Medicine Goes Small
Nanotechnology is taking health care to the molecular level and changing it in profound ways. But is it all good?
Let’s start by agreeing that nanotechnology is magical science. Most of us know that it’s about scientists operating at a molecular level. Many of us understand that it usually involves the tiniest of “machines” assembling themselves through chemical interactions. But when researchers start talking about creating molecule-sized robots that can repair cells inside our bodies, they’ve moved so far beyond my comprehension that I’m reduced to blubbering, “Sounds good…keep ‘em coming.”
One thing even I can understand, though, is how profoundly nanotech can transform medicine and health care–whether it’s cell-sniffing nanobots that can seek and destroy cancer cells with no collateral damage or replace abnormal genes with normal ones or help broken bones heal faster.
Other nano-driven medical advances, while not as dramatic as detonating chemo bombs inside tumors may actually be more far-reaching in that they transform something as basic as how disease is diagnosed. Take two inventions announced last week.
The first, called Domino, is a small plastic chip that can perform 20 different genetic tests from a single drop of blood. It was created by a team at the University of Alberta in Edmonton and it works like this:
The blood flows into 20 separate tiny compartments, each filled with a gel. Then the chip gets put into a small portable lab about the size of a toaster where a molecular test is run on each compartment. From that one drop of blood, the doctor can determine if the patient has breast cancer and if so, whether she is resistant to cancer drugs. Or it can determine if she has malaria, even what type of malaria.
The second innovation, developed at UCLA, combines nanotechnology, a cell phone and Google Maps to create a device that reads Rapid Diagnostic Tests–strips that change color if there’s infection–with much more precision than a human can out in the field. The strips are inserted into the device, a reader that clips on to a smart phone. Then the phone’s camera, working with a mobile app, converts the strip into a digital image.
From that, the app determines if the results of the test–for HIV or malaria or TB, for example–are positive or negative. And here’s where Google Maps comes in. If positive, the device wirelessly transmits the results to a map that tracks the spread of diseases around the world.
What these nanotests mean for most of us, ultimately, is an end to those long, and often stressful waits for results to come back from the lab. Increasingly, doctors will be able to do DNA and other diagnostic testing right in their offices, with results available within the hour. Plus, $100 lab tests could end up costing only a dollar or two.
Not that these mini-labs are brand new. Harvard professor George Whitesides, for one, has been working on “diagnostic stamps” for several years now. But these “labs on a chip” have become such a popular field of research that there’s now a website called simply “Lab-on-a-Chip”, which reports on the latest developments. Most, however, are still in the trial stage.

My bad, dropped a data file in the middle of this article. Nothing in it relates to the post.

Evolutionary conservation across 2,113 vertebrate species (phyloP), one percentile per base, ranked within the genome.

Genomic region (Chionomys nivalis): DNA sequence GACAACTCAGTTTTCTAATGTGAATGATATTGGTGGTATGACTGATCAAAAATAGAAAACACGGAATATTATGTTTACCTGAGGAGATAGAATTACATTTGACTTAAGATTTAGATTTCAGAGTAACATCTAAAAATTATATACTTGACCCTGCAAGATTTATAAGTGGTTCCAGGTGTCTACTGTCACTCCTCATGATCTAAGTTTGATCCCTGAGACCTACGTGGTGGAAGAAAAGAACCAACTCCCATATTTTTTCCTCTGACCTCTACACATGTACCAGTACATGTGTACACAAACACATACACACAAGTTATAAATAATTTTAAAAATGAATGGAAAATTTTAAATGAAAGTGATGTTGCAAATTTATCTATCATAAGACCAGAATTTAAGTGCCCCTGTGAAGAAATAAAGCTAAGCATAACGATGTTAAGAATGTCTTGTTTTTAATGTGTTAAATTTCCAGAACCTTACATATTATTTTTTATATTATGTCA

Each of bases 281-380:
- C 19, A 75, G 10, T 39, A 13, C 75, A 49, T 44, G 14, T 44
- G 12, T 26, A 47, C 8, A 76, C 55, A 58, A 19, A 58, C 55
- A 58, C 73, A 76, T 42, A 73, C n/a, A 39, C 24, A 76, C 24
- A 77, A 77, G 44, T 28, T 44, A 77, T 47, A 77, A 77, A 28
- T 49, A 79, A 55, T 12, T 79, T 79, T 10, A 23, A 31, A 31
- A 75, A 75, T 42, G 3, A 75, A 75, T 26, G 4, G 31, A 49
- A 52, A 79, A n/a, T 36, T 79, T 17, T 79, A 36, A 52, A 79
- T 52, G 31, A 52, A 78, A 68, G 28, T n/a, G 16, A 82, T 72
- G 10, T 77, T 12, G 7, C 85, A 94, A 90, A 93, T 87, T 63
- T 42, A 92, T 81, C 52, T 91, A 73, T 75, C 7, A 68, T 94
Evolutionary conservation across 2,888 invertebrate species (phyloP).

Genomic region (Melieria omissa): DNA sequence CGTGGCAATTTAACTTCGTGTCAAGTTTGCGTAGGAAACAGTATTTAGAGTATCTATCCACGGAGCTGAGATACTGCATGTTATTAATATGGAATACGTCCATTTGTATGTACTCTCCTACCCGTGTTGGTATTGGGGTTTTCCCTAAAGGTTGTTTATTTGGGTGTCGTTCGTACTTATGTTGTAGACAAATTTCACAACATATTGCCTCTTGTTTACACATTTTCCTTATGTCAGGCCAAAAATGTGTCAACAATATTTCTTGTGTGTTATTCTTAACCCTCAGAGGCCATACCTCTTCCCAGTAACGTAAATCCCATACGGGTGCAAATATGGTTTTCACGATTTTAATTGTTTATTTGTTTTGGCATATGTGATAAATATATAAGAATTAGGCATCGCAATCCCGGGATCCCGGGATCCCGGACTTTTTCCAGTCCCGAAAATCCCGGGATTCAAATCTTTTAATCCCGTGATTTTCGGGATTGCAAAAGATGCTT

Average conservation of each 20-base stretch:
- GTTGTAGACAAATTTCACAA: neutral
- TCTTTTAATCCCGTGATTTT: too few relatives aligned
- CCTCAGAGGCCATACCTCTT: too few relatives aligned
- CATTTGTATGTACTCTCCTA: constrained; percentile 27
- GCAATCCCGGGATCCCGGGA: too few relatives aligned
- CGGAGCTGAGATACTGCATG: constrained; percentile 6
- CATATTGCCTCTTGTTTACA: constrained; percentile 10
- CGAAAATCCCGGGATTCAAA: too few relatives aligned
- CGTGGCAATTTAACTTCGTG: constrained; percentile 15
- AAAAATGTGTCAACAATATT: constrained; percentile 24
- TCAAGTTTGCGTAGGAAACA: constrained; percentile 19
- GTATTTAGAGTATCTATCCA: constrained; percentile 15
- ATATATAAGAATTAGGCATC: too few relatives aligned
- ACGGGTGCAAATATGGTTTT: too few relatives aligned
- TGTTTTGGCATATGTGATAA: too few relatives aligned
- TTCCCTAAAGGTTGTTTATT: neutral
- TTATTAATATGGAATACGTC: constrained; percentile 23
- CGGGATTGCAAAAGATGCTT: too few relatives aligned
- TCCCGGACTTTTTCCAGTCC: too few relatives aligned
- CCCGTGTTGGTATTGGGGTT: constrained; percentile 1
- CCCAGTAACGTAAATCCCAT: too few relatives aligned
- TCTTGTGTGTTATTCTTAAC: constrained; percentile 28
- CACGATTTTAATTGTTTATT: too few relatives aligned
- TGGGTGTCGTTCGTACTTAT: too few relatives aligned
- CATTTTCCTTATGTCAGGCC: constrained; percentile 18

“Lab tests are fine,” says David Alton, one of Domino’s creators. “But we need to show that it works. We need to show the results from a thousand tests. Then people start saying `OK, this is real.”
Then there’s the dark side
Of course, as with any cutting edge science, questions arise about how the wizardry of nanotechnology could go wicked. As useful as they can be, nanoscale forms of materials like silver, carbon, zinc and aluminum can be ingested, inhaled and perhaps, absorbed through the skin. No one’s sure how harmful that may be. About two weeks ago, the FDA issued a draft of guidelines suggesting that companies using nanoparticles in food or cosmetics may have to do extra tests to show the products are safe.
And just last week a paper by Kathleen Eggleson, a scientist at Notre Dame, raised the novel kind of ethical dilemma nanotechnology can stir up. She notes that in an effort to fight infections in hospitals, medical supply companies have taken to coating nearly everything–door knobs, bed rails, sheets, curtains–with nano-sized particles of silver, a material known for blocking the spread of microbes.
But, as Eggleson points out, the vast majority of bacteria and other microorganisms are actually neutral, or even beneficial. Some bacteria, for instance, are needed to maintain necessary levels of nitrogen in the air; others help us digest food.
So covering every surface with tiny flecks of silver, she argues, could end up doing more harm than good.
Yes, even in a world we can’t see, life is complicated.
Where the small things are
Here are other recent nanotech developments. These are outside the world of medicine.
- Stop squeezing the fruit!:An MIT chemistry professor has developed a way to attach tiny sensors to boxes that, when scanned, will reveal how ripe the food is inside.
- And it beats rock and scissors: A scientist in Genoa, Italy has found a process for making paper waterproof, magnetic and antibacterial.
- When a nanotree falls, does it make a sound?: Engineers at the University of California at San Diego are building a forest of tiny nanowire trees with the goal of capturing solar energy and converting it to hydrogen fuel.
- But they only pick up nature shows: A Utah company has devised a way to spray nanoparticles on trees and turn them into high-powered antenna.
Video bonus: The National Cancer Institute makes its case for how nanotechnology could be the cancer-fighting weapon we’ve been waiting for.